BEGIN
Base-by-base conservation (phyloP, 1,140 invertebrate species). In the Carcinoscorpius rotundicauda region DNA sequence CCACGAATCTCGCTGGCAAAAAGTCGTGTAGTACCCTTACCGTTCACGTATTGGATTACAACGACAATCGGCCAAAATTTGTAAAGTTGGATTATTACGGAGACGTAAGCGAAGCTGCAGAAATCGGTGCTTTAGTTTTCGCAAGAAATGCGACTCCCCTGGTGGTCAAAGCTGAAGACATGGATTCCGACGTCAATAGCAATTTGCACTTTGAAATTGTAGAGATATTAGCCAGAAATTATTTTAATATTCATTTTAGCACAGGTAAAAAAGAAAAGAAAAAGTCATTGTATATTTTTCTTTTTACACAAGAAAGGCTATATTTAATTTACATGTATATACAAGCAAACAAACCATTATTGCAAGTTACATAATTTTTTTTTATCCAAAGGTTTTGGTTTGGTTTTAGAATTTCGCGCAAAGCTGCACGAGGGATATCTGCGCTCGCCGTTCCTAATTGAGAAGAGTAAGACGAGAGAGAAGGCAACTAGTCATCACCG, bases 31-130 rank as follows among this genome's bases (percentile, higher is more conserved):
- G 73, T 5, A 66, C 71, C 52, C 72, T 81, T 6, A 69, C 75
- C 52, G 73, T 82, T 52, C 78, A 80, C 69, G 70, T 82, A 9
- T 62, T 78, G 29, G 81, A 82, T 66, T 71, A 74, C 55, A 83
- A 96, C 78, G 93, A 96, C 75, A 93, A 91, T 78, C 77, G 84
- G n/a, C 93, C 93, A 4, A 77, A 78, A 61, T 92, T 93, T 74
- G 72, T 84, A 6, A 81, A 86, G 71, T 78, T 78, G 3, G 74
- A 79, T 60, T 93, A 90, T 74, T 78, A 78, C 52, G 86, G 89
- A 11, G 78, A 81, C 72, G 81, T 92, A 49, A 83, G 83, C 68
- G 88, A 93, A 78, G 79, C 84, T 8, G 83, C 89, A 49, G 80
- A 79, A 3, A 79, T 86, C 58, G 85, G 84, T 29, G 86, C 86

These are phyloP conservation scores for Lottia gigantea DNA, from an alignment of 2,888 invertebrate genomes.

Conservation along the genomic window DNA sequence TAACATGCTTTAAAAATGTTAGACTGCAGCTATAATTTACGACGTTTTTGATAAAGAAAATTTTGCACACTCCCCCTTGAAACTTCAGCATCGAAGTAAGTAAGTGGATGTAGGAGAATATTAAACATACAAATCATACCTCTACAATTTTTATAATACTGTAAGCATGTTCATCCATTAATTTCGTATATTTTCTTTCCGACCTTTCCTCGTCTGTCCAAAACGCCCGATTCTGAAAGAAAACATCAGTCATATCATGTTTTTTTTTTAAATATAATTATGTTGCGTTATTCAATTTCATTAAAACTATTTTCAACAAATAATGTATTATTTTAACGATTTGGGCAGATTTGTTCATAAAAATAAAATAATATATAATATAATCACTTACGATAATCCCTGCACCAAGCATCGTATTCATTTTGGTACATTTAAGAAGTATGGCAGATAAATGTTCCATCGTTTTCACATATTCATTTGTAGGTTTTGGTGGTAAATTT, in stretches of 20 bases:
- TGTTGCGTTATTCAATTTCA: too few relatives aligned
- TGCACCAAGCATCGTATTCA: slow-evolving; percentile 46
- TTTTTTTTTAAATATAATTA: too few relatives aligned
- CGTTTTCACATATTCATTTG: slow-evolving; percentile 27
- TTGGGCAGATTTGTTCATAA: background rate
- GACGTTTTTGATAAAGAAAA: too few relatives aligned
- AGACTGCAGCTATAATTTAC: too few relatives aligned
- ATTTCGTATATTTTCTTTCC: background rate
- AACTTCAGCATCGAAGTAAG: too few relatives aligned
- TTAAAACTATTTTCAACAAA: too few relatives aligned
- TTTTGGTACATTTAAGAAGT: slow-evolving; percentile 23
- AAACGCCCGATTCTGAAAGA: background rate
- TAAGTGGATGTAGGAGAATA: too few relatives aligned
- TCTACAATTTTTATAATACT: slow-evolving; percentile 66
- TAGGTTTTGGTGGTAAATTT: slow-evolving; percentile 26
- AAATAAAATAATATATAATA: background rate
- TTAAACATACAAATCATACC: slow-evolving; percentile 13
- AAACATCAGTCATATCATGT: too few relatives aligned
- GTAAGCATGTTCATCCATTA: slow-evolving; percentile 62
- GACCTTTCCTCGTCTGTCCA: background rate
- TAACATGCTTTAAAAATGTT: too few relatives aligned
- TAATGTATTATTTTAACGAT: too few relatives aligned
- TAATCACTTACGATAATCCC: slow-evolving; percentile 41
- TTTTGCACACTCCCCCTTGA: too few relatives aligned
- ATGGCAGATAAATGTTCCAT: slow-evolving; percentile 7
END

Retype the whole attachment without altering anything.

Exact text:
Base-by-base conservation (phyloP, 1,140 invertebrate species). In the Carcinoscorpius rotundicauda region DNA sequence CCACGAATCTCGCTGGCAAAAAGTCGTGTAGTACCCTTACCGTTCACGTATTGGATTACAACGACAATCGGCCAAAATTTGTAAAGTTGGATTATTACGGAGACGTAAGCGAAGCTGCAGAAATCGGTGCTTTAGTTTTCGCAAGAAATGCGACTCCCCTGGTGGTCAAAGCTGAAGACATGGATTCCGACGTCAATAGCAATTTGCACTTTGAAATTGTAGAGATATTAGCCAGAAATTATTTTAATATTCATTTTAGCACAGGTAAAAAAGAAAAGAAAAAGTCATTGTATATTTTTCTTTTTACACAAGAAAGGCTATATTTAATTTACATGTATATACAAGCAAACAAACCATTATTGCAAGTTACATAATTTTTTTTTATCCAAAGGTTTTGGTTTGGTTTTAGAATTTCGCGCAAAGCTGCACGAGGGATATCTGCGCTCGCCGTTCCTAATTGAGAAGAGTAAGACGAGAGAGAAGGCAACTAGTCATCACCG, bases 31-130 rank as follows among this genome's bases (percentile, higher is more conserved):
- G 73, T 5, A 66, C 71, C 52, C 72, T 81, T 6, A 69, C 75
- C 52, G 73, T 82, T 52, C 78, A 80, C 69, G 70, T 82, A 9
- T 62, T 78, G 29, G 81, A 82, T 66, T 71, A 74, C 55, A 83
- A 96, C 78, G 93, A 96, C 75, A 93, A 91, T 78, C 77, G 84
- G n/a, C 93, C 93, A 4, A 77, A 78, A 61, T 92, T 93, T 74
- G 72, T 84, A 6, A 81, A 86, G 71, T 78, T 78, G 3, G 74
- A 79, T 60, T 93, A 90, T 74, T 78, A 78, C 52, G 86, G 89
- A 11, G 78, A 81, C 72, G 81, T 92, A 49, A 83, G 83, C 68
- G 88, A 93, A 78, G 79, C 84, T 8, G 83, C 89, A 49, G 80
- A 79, A 3, A 79, T 86, C 58, G 85, G 84, T 29, G 86, C 86

These are phyloP conservation scores for Lottia gigantea DNA, from an alignment of 2,888 invertebrate genomes.

Conservation along the genomic window DNA sequence TAACATGCTTTAAAAATGTTAGACTGCAGCTATAATTTACGACGTTTTTGATAAAGAAAATTTTGCACACTCCCCCTTGAAACTTCAGCATCGAAGTAAGTAAGTGGATGTAGGAGAATATTAAACATACAAATCATACCTCTACAATTTTTATAATACTGTAAGCATGTTCATCCATTAATTTCGTATATTTTCTTTCCGACCTTTCCTCGTCTGTCCAAAACGCCCGATTCTGAAAGAAAACATCAGTCATATCATGTTTTTTTTTTAAATATAATTATGTTGCGTTATTCAATTTCATTAAAACTATTTTCAACAAATAATGTATTATTTTAACGATTTGGGCAGATTTGTTCATAAAAATAAAATAATATATAATATAATCACTTACGATAATCCCTGCACCAAGCATCGTATTCATTTTGGTACATTTAAGAAGTATGGCAGATAAATGTTCCATCGTTTTCACATATTCATTTGTAGGTTTTGGTGGTAAATTT, in stretches of 20 bases:
- TGTTGCGTTATTCAATTTCA: too few relatives aligned
- TGCACCAAGCATCGTATTCA: slow-evolving; percentile 46
- TTTTTTTTTAAATATAATTA: too few relatives aligned
- CGTTTTCACATATTCATTTG: slow-evolving; percentile 27
- TTGGGCAGATTTGTTCATAA: background rate
- GACGTTTTTGATAAAGAAAA: too few relatives aligned
- AGACTGCAGCTATAATTTAC: too few relatives aligned
- ATTTCGTATATTTTCTTTCC: background rate
- AACTTCAGCATCGAAGTAAG: too few relatives aligned
- TTAAAACTATTTTCAACAAA: too few relatives aligned
- TTTTGGTACATTTAAGAAGT: slow-evolving; percentile 23
- AAACGCCCGATTCTGAAAGA: background rate
- TAAGTGGATGTAGGAGAATA: too few relatives aligned
- TCTACAATTTTTATAATACT: slow-evolving; percentile 66
- TAGGTTTTGGTGGTAAATTT: slow-evolving; percentile 26
- AAATAAAATAATATATAATA: background rate
- TTAAACATACAAATCATACC: slow-evolving; percentile 13
- AAACATCAGTCATATCATGT: too few relatives aligned
- GTAAGCATGTTCATCCATTA: slow-evolving; percentile 62
- GACCTTTCCTCGTCTGTCCA: background rate
- TAACATGCTTTAAAAATGTT: too few relatives aligned
- TAATGTATTATTTTAACGAT: too few relatives aligned
- TAATCACTTACGATAATCCC: slow-evolving; percentile 41
- TTTTGCACACTCCCCCTTGA: too few relatives aligned
- ATGGCAGATAAATGTTCCAT: slow-evolving; percentile 7